The Liberation of Toby Hemenway

Toby Hemenway

Permaculturist and author Toby Hemenway passed away Dec. 20, 2016.

By Steven Saint Thomas

When Toby Hemenway gave the keynote speech at last September’s North American Permaculture Convergence, I must admit I was a bit perplexed. I found his talk, “Permaculture for Liberation,” a pedantic little history lesson on horticulture.

Horticulture? Why not plug his latest book, The Permaculture City? That’s the present – the future! Why give a relatively drab academic overview of how humans moved from hunting and gathering societies to agriculture?

Three months later, Toby died suddenly from pancreatic cancer. When I learned he had been fighting the disease for more than a year, I went back over my notes from the convergence.

It all became clear. Toby had been giving this history lesson for the past decade. Despite the professorial tone, it was his most urgent message ever: civilization as we know it is headed for collapse and permaculture might be our best hope for survival.

“We’ve trashed every ecosystem we’ve ever used agriculture on for the last 10,000 years,” he said to the hundreds of permies and Transitioners gathered from around the continent. “We need to try a horticultural society – and permaculture has a tremendous amount of tools.”

Horticulture? Toby traced three stages of evolution in the way humans have secured their food. We started out foraging, then learned how to tend crops – or garden – and then became farmers.

Farming meant plowing and planting. Agriculture meant clearing land – usually by fire – and turning ecosystems into large-scale mono-crops. It required a lot of energy.

Most significant, agriculture gave rise to government. Yes, hierarchical, centralized systems were invented to control our newfound surplus.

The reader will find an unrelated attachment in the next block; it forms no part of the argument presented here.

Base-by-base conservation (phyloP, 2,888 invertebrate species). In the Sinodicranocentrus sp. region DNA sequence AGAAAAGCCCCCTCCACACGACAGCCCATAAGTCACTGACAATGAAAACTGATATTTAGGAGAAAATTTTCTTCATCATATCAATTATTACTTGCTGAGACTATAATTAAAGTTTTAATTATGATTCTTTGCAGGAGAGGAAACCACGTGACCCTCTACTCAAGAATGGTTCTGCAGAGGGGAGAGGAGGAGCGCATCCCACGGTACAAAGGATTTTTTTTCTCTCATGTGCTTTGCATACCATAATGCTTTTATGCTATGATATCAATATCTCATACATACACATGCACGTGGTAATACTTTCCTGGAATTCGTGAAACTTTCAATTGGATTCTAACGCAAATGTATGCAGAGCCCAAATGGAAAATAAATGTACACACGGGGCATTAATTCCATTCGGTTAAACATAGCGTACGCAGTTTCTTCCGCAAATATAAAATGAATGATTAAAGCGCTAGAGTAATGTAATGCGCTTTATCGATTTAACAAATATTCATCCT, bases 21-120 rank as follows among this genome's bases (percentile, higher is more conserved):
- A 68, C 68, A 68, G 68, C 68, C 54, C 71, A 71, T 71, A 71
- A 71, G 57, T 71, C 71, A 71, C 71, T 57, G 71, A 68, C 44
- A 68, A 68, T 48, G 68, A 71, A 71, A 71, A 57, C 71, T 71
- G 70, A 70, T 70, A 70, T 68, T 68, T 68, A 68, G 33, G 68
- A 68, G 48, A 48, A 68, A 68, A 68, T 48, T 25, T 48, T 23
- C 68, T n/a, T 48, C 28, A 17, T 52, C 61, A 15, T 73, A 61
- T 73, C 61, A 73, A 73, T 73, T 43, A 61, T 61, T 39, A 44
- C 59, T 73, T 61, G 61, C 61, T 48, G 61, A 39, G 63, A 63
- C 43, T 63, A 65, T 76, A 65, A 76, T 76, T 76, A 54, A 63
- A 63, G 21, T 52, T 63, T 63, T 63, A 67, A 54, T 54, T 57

“Lots of things happen when you learn how to store grain,” Toby said. “First, you need technologies to store it. You need to protect it. You need systems to measure and distribute it, rules and punishment.”

Toby said the word “lord” means “keeper of the grain.” In fact, from Old English to modern, “lord” is a contraction of “loaf ward,” the “one who guards the loaves.”

Lords and kings took control of land – which had always been considered communal – then decided they could own it as well. Kingdoms and states invented taxes and found grains easy to count and tax.

People Toby called “aggrandizers” – those tempted to take more than their fair share – could be tolerated, controlled or eliminated in small foraging communities. In larger centralized governments, aggrandizers not only amassed real estate but dangerous levels of power.

“A small group of people have taken control of the commons and they’re selling it back to us at an extremely high price,” he said.

Somewhere between foraging and agriculture, however, humans discovered horticulture. Hunter-gatherers learned enough about plant varieties to become gardeners. These societies used tools and small-scale equipment to cultivate a mix of crops.

Ecosystems were enhanced, not destroyed. Humans did this for at least 10,000 years.

Horticulturists from what we now call the Middle East, China and South America didn’t need real estate, beasts of burden, slavery, machines, massive amounts of energy, states or rulers to feed their people.

Toby said that permaculture is a modern path forward to a horticultural past.

“As permaculture designers, couldn’t we design a community to perform all the functions of a state without having to have a state?” he asked that night at the Solar Living Institute in California. “Couldn’t we reinstall the idea of the Commons?”

Toby’s vision has become even more clear to me as our current state enters a new era with a new president who, if nothing else, is starkly honest about how little rulers care about commons.

Large, centralized governments cannot solve the problems we face in the 21st Century. We must pioneer a path forward to the past, liberating ourselves and our troubled ecosystems.

And Toby believed this work is absolutely urgent.

“We need to try a horticultural society,” Toby said in conclusion. “The Transition Town Movement is an example of how permaculture can be used to create a recipe of solutions.”

Thanks, Toby. Go in peace!